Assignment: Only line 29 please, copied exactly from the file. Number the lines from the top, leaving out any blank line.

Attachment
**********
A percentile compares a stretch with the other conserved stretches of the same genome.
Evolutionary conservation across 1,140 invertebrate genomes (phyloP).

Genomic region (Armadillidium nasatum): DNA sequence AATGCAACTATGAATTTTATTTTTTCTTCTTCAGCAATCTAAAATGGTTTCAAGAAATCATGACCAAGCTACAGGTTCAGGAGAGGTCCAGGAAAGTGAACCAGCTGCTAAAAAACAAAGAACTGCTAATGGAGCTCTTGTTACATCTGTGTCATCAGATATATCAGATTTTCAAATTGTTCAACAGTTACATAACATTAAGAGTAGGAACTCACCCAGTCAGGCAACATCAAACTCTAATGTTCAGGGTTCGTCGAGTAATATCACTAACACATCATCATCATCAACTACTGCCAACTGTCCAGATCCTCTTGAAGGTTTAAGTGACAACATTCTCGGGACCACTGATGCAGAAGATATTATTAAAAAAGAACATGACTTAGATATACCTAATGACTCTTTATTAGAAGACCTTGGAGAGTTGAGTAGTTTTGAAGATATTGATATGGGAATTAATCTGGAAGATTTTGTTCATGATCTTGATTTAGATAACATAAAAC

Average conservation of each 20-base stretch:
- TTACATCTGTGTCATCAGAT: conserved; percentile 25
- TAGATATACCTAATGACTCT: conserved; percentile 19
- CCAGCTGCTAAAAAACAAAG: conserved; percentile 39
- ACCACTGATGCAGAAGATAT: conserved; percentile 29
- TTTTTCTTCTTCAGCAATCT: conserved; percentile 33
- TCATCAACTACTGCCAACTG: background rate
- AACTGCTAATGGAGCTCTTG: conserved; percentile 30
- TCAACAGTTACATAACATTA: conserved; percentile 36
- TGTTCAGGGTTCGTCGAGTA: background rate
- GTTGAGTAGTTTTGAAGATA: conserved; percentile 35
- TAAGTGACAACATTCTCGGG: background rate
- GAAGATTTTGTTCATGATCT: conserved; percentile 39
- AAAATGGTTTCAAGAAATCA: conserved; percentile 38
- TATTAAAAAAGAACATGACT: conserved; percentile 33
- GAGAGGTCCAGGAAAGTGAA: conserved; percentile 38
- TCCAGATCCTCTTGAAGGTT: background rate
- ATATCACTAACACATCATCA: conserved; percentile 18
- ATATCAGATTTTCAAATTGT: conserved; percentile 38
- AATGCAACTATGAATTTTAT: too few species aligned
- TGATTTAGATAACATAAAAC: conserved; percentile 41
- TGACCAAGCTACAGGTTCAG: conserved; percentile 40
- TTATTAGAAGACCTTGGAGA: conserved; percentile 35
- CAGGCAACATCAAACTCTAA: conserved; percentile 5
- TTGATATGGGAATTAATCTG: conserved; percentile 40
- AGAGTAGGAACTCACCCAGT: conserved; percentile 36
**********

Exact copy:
- AGAGTAGGAACTCACCCAGT: conserved; percentile 36